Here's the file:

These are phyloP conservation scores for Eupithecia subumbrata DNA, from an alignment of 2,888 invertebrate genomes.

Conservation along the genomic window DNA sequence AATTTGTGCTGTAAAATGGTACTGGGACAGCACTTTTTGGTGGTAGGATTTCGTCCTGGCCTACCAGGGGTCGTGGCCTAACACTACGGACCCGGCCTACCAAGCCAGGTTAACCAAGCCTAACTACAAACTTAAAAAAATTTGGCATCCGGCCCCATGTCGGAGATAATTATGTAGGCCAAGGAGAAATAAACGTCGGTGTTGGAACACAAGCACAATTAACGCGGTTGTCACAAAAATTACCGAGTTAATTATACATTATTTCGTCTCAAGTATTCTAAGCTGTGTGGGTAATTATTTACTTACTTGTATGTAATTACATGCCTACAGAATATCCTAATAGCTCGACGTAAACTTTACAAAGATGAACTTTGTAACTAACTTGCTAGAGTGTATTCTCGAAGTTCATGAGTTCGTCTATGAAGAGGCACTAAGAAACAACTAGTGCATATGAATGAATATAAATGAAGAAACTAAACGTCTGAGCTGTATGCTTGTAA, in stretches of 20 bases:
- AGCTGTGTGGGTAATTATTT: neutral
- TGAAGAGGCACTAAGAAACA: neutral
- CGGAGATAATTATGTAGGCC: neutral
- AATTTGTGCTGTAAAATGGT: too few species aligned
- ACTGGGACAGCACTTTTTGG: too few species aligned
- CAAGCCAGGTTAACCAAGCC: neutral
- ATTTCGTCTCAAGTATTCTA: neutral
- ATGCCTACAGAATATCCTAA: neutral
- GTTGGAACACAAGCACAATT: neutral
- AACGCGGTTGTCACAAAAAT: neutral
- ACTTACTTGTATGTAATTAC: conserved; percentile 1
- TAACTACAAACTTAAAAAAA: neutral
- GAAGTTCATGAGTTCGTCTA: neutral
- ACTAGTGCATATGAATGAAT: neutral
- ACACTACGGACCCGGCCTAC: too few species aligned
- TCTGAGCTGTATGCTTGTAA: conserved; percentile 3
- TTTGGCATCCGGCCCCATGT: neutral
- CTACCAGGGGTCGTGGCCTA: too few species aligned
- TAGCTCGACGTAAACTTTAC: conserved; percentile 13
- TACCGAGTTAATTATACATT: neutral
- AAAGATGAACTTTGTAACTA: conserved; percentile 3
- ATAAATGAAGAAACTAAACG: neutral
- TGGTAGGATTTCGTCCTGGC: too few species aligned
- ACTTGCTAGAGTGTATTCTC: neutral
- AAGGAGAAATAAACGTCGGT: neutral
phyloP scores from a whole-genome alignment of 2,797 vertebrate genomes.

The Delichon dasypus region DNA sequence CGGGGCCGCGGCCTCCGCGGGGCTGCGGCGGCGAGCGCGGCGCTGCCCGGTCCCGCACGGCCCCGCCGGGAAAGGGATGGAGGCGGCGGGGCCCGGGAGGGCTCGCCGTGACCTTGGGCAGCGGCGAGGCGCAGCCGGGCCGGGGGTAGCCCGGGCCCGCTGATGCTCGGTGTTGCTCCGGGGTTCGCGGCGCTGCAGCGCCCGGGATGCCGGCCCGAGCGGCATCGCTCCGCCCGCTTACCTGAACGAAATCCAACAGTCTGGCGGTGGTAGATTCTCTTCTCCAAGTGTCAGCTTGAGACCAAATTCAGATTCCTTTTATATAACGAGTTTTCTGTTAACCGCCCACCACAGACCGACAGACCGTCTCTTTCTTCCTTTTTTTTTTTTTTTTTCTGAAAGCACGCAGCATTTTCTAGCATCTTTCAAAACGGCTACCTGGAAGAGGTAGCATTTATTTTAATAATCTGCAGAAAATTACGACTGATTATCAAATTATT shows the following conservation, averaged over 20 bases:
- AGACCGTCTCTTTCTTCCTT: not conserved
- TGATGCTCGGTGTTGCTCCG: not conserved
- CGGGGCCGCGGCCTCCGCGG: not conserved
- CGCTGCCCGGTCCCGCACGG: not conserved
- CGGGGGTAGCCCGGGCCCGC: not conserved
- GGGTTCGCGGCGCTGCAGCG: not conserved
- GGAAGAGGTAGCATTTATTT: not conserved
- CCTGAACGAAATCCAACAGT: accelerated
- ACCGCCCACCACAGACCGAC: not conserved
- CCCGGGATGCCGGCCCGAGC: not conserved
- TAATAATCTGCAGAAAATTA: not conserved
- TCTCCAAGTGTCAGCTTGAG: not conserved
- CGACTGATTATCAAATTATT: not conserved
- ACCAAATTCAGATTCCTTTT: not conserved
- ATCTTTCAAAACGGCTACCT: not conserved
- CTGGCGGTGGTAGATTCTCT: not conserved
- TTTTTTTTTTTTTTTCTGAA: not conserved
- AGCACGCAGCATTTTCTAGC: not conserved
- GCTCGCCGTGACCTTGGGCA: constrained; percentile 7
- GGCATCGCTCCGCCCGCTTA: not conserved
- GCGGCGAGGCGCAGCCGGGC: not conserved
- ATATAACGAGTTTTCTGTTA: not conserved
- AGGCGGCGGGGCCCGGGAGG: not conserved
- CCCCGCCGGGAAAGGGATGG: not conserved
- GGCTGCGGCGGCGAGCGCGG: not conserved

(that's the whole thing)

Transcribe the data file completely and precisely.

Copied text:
These are phyloP conservation scores for Eupithecia subumbrata DNA, from an alignment of 2,888 invertebrate genomes.

Conservation along the genomic window DNA sequence AATTTGTGCTGTAAAATGGTACTGGGACAGCACTTTTTGGTGGTAGGATTTCGTCCTGGCCTACCAGGGGTCGTGGCCTAACACTACGGACCCGGCCTACCAAGCCAGGTTAACCAAGCCTAACTACAAACTTAAAAAAATTTGGCATCCGGCCCCATGTCGGAGATAATTATGTAGGCCAAGGAGAAATAAACGTCGGTGTTGGAACACAAGCACAATTAACGCGGTTGTCACAAAAATTACCGAGTTAATTATACATTATTTCGTCTCAAGTATTCTAAGCTGTGTGGGTAATTATTTACTTACTTGTATGTAATTACATGCCTACAGAATATCCTAATAGCTCGACGTAAACTTTACAAAGATGAACTTTGTAACTAACTTGCTAGAGTGTATTCTCGAAGTTCATGAGTTCGTCTATGAAGAGGCACTAAGAAACAACTAGTGCATATGAATGAATATAAATGAAGAAACTAAACGTCTGAGCTGTATGCTTGTAA, in stretches of 20 bases:
- AGCTGTGTGGGTAATTATTT: neutral
- TGAAGAGGCACTAAGAAACA: neutral
- CGGAGATAATTATGTAGGCC: neutral
- AATTTGTGCTGTAAAATGGT: too few species aligned
- ACTGGGACAGCACTTTTTGG: too few species aligned
- CAAGCCAGGTTAACCAAGCC: neutral
- ATTTCGTCTCAAGTATTCTA: neutral
- ATGCCTACAGAATATCCTAA: neutral
- GTTGGAACACAAGCACAATT: neutral
- AACGCGGTTGTCACAAAAAT: neutral
- ACTTACTTGTATGTAATTAC: conserved; percentile 1
- TAACTACAAACTTAAAAAAA: neutral
- GAAGTTCATGAGTTCGTCTA: neutral
- ACTAGTGCATATGAATGAAT: neutral
- ACACTACGGACCCGGCCTAC: too few species aligned
- TCTGAGCTGTATGCTTGTAA: conserved; percentile 3
- TTTGGCATCCGGCCCCATGT: neutral
- CTACCAGGGGTCGTGGCCTA: too few species aligned
- TAGCTCGACGTAAACTTTAC: conserved; percentile 13
- TACCGAGTTAATTATACATT: neutral
- AAAGATGAACTTTGTAACTA: conserved; percentile 3
- ATAAATGAAGAAACTAAACG: neutral
- TGGTAGGATTTCGTCCTGGC: too few species aligned
- ACTTGCTAGAGTGTATTCTC: neutral
- AAGGAGAAATAAACGTCGGT: neutral
phyloP scores from a whole-genome alignment of 2,797 vertebrate genomes.

The Delichon dasypus region DNA sequence CGGGGCCGCGGCCTCCGCGGGGCTGCGGCGGCGAGCGCGGCGCTGCCCGGTCCCGCACGGCCCCGCCGGGAAAGGGATGGAGGCGGCGGGGCCCGGGAGGGCTCGCCGTGACCTTGGGCAGCGGCGAGGCGCAGCCGGGCCGGGGGTAGCCCGGGCCCGCTGATGCTCGGTGTTGCTCCGGGGTTCGCGGCGCTGCAGCGCCCGGGATGCCGGCCCGAGCGGCATCGCTCCGCCCGCTTACCTGAACGAAATCCAACAGTCTGGCGGTGGTAGATTCTCTTCTCCAAGTGTCAGCTTGAGACCAAATTCAGATTCCTTTTATATAACGAGTTTTCTGTTAACCGCCCACCACAGACCGACAGACCGTCTCTTTCTTCCTTTTTTTTTTTTTTTTTCTGAAAGCACGCAGCATTTTCTAGCATCTTTCAAAACGGCTACCTGGAAGAGGTAGCATTTATTTTAATAATCTGCAGAAAATTACGACTGATTATCAAATTATT shows the following conservation, averaged over 20 bases:
- AGACCGTCTCTTTCTTCCTT: not conserved
- TGATGCTCGGTGTTGCTCCG: not conserved
- CGGGGCCGCGGCCTCCGCGG: not conserved
- CGCTGCCCGGTCCCGCACGG: not conserved
- CGGGGGTAGCCCGGGCCCGC: not conserved
- GGGTTCGCGGCGCTGCAGCG: not conserved
- GGAAGAGGTAGCATTTATTT: not conserved
- CCTGAACGAAATCCAACAGT: accelerated
- ACCGCCCACCACAGACCGAC: not conserved
- CCCGGGATGCCGGCCCGAGC: not conserved
- TAATAATCTGCAGAAAATTA: not conserved
- TCTCCAAGTGTCAGCTTGAG: not conserved
- CGACTGATTATCAAATTATT: not conserved
- ACCAAATTCAGATTCCTTTT: not conserved
- ATCTTTCAAAACGGCTACCT: not conserved
- CTGGCGGTGGTAGATTCTCT: not conserved
- TTTTTTTTTTTTTTTCTGAA: not conserved
- AGCACGCAGCATTTTCTAGC: not conserved
- GCTCGCCGTGACCTTGGGCA: constrained; percentile 7
- GGCATCGCTCCGCCCGCTTA: not conserved
- GCGGCGAGGCGCAGCCGGGC: not conserved
- ATATAACGAGTTTTCTGTTA: not conserved
- AGGCGGCGGGGCCCGGGAGG: not conserved
- CCCCGCCGGGAAAGGGATGG: not conserved
- GGCTGCGGCGGCGAGCGCGG: not conserved